- The Washington Times - Tuesday, October 4, 2022

A nationwide butter shortage is taking a bite out of bakers’ wallets right before the holidays.

Stocks of butter in U.S. cold storage facilities dropped 10% in August, and year-over-year, there was a 22% decline, according to the New York Post.

U.S. Department of Agriculture data shows that butter stocks crater during the holiday season, but it also shows that the supply of butter this August was the lowest in the past four years.



Dwindling supply and static demand have led to a huge spike in the price of butter for bakers and other consumers; August grocery prices rose 13.5% year-over-year, but the cost of butter rose 24.6%, according to The Wall Street Journal.

Compounding the problem is the competition that the holidays offer for cream, with some producers opting to sell it toward eggnog and cream cheese production instead of butter.

“A strong pull of cream into cream cheese and eggnog production has given butter makers [in the Northeast] the option to sell cream into those channels as opposed to churning. A few butter manufacturers report they are not churning at all right now,” a USDA dairy market report noted.

For producers in the American West, the USDA reports that “Cream inventories are tight in the West, but contacts say they can generally find supplies needed to meet their current production needs.”

Midwestern butter producers, meanwhile, continue to be buffered by strong demand.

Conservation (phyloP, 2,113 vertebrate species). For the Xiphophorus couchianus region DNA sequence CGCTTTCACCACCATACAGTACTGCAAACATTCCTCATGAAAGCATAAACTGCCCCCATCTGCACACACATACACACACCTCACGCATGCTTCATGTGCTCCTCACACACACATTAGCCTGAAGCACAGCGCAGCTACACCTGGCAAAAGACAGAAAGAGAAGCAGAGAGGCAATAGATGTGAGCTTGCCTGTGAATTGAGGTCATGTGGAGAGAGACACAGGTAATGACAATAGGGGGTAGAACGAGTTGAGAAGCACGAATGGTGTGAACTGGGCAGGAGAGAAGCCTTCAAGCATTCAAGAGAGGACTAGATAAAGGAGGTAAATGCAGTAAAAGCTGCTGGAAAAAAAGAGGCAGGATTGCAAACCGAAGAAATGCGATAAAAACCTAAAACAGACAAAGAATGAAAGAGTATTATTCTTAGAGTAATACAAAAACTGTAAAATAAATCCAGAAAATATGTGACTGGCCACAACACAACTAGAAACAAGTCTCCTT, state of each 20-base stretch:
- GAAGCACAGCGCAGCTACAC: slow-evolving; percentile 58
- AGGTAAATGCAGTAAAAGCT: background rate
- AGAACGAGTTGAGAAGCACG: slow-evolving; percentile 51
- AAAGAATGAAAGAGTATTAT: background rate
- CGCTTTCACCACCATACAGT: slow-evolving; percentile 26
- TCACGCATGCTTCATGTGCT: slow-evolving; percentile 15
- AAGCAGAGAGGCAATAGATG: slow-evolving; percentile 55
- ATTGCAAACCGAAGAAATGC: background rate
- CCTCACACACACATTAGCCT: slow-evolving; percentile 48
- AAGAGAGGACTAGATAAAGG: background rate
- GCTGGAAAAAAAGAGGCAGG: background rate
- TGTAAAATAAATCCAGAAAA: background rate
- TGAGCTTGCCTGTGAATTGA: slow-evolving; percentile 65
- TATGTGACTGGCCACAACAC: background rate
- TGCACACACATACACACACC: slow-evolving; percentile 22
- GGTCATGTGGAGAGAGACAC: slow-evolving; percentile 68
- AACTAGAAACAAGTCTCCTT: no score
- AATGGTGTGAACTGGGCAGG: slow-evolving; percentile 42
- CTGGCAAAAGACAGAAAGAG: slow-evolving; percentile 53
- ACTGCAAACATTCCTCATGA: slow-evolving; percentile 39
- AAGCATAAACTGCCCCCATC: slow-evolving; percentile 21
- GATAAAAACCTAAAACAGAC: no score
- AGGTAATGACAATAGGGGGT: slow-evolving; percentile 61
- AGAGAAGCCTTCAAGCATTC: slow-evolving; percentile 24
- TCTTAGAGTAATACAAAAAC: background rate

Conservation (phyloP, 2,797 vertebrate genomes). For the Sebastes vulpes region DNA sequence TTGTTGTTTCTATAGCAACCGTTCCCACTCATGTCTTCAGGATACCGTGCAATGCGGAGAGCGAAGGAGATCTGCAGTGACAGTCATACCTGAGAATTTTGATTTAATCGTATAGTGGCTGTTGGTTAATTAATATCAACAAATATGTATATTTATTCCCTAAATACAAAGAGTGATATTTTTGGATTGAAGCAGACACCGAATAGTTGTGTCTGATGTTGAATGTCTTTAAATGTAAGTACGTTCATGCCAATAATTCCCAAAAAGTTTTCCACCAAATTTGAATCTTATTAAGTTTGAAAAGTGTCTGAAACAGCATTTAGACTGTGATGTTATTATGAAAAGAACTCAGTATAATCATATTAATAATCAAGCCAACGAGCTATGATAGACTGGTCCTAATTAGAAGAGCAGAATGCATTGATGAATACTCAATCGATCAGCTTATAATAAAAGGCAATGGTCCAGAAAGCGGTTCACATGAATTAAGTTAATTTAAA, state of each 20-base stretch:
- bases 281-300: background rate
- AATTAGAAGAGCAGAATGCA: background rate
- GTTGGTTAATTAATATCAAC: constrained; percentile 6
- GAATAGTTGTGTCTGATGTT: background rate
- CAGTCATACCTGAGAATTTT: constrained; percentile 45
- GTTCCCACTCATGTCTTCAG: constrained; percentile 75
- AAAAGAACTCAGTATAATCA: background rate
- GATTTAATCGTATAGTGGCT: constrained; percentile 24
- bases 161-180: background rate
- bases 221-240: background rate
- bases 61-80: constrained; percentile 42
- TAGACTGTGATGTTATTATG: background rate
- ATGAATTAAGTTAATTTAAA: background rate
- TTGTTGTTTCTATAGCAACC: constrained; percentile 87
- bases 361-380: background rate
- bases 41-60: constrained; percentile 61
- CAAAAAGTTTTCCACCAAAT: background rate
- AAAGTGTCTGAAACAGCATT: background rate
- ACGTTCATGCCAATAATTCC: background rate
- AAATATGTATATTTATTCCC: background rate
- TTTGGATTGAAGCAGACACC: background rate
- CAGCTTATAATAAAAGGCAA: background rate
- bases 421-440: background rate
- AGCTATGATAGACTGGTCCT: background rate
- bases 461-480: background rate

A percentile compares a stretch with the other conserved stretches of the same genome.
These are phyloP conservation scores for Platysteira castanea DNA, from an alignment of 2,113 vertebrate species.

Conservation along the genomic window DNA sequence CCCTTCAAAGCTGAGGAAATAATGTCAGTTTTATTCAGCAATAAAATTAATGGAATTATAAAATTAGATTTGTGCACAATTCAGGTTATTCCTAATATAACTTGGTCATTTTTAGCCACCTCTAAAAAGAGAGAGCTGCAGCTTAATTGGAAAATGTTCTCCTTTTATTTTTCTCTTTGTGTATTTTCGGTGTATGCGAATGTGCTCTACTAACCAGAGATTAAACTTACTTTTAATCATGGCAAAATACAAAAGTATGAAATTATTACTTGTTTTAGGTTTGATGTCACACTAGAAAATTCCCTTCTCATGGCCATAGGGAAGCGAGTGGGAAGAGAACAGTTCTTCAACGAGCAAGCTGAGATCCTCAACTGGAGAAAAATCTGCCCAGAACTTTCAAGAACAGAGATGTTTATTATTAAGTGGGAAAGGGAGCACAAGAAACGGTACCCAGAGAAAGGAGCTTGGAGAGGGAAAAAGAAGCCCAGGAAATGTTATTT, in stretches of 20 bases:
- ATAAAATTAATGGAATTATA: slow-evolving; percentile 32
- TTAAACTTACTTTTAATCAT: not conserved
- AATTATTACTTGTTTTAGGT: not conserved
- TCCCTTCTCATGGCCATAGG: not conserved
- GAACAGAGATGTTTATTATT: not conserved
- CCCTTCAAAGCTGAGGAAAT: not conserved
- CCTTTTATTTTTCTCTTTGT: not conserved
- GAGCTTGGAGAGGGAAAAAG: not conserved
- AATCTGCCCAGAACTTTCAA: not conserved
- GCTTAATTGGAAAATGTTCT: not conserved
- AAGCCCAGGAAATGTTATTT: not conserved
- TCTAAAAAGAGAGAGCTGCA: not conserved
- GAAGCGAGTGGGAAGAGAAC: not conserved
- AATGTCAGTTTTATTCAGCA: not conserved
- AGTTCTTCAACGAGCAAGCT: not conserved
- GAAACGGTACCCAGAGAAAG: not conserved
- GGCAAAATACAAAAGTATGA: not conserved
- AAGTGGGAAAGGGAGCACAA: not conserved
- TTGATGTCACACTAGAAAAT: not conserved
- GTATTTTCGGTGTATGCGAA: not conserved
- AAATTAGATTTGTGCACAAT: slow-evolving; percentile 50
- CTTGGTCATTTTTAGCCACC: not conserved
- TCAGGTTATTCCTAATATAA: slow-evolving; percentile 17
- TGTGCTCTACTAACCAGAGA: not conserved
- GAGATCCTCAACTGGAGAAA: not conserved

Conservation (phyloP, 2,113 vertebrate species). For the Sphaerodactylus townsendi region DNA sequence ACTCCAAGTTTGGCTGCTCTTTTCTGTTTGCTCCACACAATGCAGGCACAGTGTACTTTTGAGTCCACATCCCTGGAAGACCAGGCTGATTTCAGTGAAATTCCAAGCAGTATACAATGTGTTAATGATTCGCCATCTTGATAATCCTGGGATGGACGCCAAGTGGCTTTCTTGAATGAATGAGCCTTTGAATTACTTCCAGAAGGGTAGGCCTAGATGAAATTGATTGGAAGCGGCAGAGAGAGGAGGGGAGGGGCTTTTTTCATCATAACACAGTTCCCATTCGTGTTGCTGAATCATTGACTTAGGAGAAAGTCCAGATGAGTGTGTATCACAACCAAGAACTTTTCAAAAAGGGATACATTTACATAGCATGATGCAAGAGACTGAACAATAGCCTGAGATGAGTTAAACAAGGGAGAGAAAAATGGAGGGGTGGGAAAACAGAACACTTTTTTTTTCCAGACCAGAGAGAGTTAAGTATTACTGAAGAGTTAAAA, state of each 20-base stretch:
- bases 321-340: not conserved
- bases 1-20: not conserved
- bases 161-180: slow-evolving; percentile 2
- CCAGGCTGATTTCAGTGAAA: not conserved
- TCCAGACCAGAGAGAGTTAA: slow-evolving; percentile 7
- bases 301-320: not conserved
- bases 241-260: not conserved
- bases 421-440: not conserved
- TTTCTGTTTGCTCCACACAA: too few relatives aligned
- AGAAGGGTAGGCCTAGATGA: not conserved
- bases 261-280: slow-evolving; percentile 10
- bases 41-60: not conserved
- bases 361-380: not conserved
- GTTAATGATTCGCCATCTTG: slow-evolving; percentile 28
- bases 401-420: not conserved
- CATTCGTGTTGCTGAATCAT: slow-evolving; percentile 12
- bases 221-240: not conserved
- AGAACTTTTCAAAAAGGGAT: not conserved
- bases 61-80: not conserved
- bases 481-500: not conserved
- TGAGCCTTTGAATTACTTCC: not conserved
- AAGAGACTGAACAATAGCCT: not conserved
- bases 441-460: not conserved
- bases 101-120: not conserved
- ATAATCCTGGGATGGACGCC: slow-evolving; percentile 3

“Plant managers say production lines are busy trying to fulfill orders even at near-record market butter prices,” the USDA market report notes.

Butter makers are now trying to juice production and get more of their products out into the market.

“We want to run the assets we have harder when we can get more milk off-farm,” Joe Coote, chief executive of Darigold Inc., told The Journal.

Striking a balance, however, is key. With key ingredients like cream in shorter supply, producers have warned grocery stores and other food businesses not to have holiday fire sales on butter.

Marshall Reece, senior vice president at Associated Milk Producers Inc., warned retailers, “Don’t go crazy. You can’t have a fire sale on butter, we won’t be able to supply you,” according to The Journal.

• Brad Matthews can be reached at bmatthews@washingtontimes.com.

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